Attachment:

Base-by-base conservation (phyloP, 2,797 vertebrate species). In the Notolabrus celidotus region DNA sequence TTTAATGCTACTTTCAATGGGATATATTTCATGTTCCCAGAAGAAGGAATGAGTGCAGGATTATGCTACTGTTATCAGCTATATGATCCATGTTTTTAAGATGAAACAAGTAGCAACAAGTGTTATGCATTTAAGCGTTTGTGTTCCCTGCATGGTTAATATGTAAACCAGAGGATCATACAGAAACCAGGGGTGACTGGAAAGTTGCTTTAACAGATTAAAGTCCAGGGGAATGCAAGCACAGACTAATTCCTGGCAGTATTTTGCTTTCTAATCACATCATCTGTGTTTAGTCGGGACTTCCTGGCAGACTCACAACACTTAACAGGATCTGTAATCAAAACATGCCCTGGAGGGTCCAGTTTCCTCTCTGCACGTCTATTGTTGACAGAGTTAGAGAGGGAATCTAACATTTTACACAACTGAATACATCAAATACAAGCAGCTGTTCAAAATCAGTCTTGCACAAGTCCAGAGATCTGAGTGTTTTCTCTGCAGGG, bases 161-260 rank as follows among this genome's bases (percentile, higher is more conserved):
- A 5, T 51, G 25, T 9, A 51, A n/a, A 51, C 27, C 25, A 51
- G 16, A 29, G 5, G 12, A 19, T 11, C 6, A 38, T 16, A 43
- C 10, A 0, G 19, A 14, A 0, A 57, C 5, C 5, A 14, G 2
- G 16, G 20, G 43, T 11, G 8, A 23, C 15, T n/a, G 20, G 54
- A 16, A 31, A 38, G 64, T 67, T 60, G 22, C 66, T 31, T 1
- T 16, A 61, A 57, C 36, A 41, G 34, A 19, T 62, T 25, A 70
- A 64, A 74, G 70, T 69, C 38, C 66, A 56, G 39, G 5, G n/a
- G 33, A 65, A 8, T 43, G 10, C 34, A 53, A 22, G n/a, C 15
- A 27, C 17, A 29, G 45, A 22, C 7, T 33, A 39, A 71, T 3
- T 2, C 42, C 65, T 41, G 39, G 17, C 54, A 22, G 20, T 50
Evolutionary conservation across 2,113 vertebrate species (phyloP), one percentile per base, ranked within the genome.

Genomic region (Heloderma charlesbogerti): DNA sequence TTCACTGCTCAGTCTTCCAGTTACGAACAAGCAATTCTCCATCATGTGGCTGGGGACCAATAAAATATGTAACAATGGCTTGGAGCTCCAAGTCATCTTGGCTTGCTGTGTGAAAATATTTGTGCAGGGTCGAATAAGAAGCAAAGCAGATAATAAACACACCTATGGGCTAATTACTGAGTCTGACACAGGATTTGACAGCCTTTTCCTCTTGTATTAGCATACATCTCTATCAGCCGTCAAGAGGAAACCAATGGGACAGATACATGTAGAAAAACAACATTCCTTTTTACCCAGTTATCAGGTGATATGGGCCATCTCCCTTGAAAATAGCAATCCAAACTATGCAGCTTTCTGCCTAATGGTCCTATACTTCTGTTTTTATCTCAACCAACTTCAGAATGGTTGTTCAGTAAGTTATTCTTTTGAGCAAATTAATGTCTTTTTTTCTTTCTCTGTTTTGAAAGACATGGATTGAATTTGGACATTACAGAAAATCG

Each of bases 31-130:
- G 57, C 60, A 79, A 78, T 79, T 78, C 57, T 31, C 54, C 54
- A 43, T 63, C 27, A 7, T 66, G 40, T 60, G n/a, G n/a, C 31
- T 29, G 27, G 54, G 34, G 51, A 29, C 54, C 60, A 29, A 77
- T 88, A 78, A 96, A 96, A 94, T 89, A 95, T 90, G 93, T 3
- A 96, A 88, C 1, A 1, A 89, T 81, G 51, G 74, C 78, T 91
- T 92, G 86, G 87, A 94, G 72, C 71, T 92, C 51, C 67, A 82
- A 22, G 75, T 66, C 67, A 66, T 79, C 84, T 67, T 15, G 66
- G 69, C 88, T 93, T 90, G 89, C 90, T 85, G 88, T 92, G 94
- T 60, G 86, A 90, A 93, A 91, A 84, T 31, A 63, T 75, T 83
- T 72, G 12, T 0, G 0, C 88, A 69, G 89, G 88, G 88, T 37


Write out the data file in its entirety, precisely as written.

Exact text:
Base-by-base conservation (phyloP, 2,797 vertebrate species). In the Notolabrus celidotus region DNA sequence TTTAATGCTACTTTCAATGGGATATATTTCATGTTCCCAGAAGAAGGAATGAGTGCAGGATTATGCTACTGTTATCAGCTATATGATCCATGTTTTTAAGATGAAACAAGTAGCAACAAGTGTTATGCATTTAAGCGTTTGTGTTCCCTGCATGGTTAATATGTAAACCAGAGGATCATACAGAAACCAGGGGTGACTGGAAAGTTGCTTTAACAGATTAAAGTCCAGGGGAATGCAAGCACAGACTAATTCCTGGCAGTATTTTGCTTTCTAATCACATCATCTGTGTTTAGTCGGGACTTCCTGGCAGACTCACAACACTTAACAGGATCTGTAATCAAAACATGCCCTGGAGGGTCCAGTTTCCTCTCTGCACGTCTATTGTTGACAGAGTTAGAGAGGGAATCTAACATTTTACACAACTGAATACATCAAATACAAGCAGCTGTTCAAAATCAGTCTTGCACAAGTCCAGAGATCTGAGTGTTTTCTCTGCAGGG, bases 161-260 rank as follows among this genome's bases (percentile, higher is more conserved):
- A 5, T 51, G 25, T 9, A 51, A n/a, A 51, C 27, C 25, A 51
- G 16, A 29, G 5, G 12, A 19, T 11, C 6, A 38, T 16, A 43
- C 10, A 0, G 19, A 14, A 0, A 57, C 5, C 5, A 14, G 2
- G 16, G 20, G 43, T 11, G 8, A 23, C 15, T n/a, G 20, G 54
- A 16, A 31, A 38, G 64, T 67, T 60, G 22, C 66, T 31, T 1
- T 16, A 61, A 57, C 36, A 41, G 34, A 19, T 62, T 25, A 70
- A 64, A 74, G 70, T 69, C 38, C 66, A 56, G 39, G 5, G n/a
- G 33, A 65, A 8, T 43, G 10, C 34, A 53, A 22, G n/a, C 15
- A 27, C 17, A 29, G 45, A 22, C 7, T 33, A 39, A 71, T 3
- T 2, C 42, C 65, T 41, G 39, G 17, C 54, A 22, G 20, T 50
Evolutionary conservation across 2,113 vertebrate species (phyloP), one percentile per base, ranked within the genome.

Genomic region (Heloderma charlesbogerti): DNA sequence TTCACTGCTCAGTCTTCCAGTTACGAACAAGCAATTCTCCATCATGTGGCTGGGGACCAATAAAATATGTAACAATGGCTTGGAGCTCCAAGTCATCTTGGCTTGCTGTGTGAAAATATTTGTGCAGGGTCGAATAAGAAGCAAAGCAGATAATAAACACACCTATGGGCTAATTACTGAGTCTGACACAGGATTTGACAGCCTTTTCCTCTTGTATTAGCATACATCTCTATCAGCCGTCAAGAGGAAACCAATGGGACAGATACATGTAGAAAAACAACATTCCTTTTTACCCAGTTATCAGGTGATATGGGCCATCTCCCTTGAAAATAGCAATCCAAACTATGCAGCTTTCTGCCTAATGGTCCTATACTTCTGTTTTTATCTCAACCAACTTCAGAATGGTTGTTCAGTAAGTTATTCTTTTGAGCAAATTAATGTCTTTTTTTCTTTCTCTGTTTTGAAAGACATGGATTGAATTTGGACATTACAGAAAATCG

Each of bases 31-130:
- G 57, C 60, A 79, A 78, T 79, T 78, C 57, T 31, C 54, C 54
- A 43, T 63, C 27, A 7, T 66, G 40, T 60, G n/a, G n/a, C 31
- T 29, G 27, G 54, G 34, G 51, A 29, C 54, C 60, A 29, A 77
- T 88, A 78, A 96, A 96, A 94, T 89, A 95, T 90, G 93, T 3
- A 96, A 88, C 1, A 1, A 89, T 81, G 51, G 74, C 78, T 91
- T 92, G 86, G 87, A 94, G 72, C 71, T 92, C 51, C 67, A 82
- A 22, G 75, T 66, C 67, A 66, T 79, C 84, T 67, T 15, G 66
- G 69, C 88, T 93, T 90, G 89, C 90, T 85, G 88, T 92, G 94
- T 60, G 86, A 90, A 93, A 91, A 84, T 31, A 63, T 75, T 83
- T 72, G 12, T 0, G 0, C 88, A 69, G 89, G 88, G 88, T 37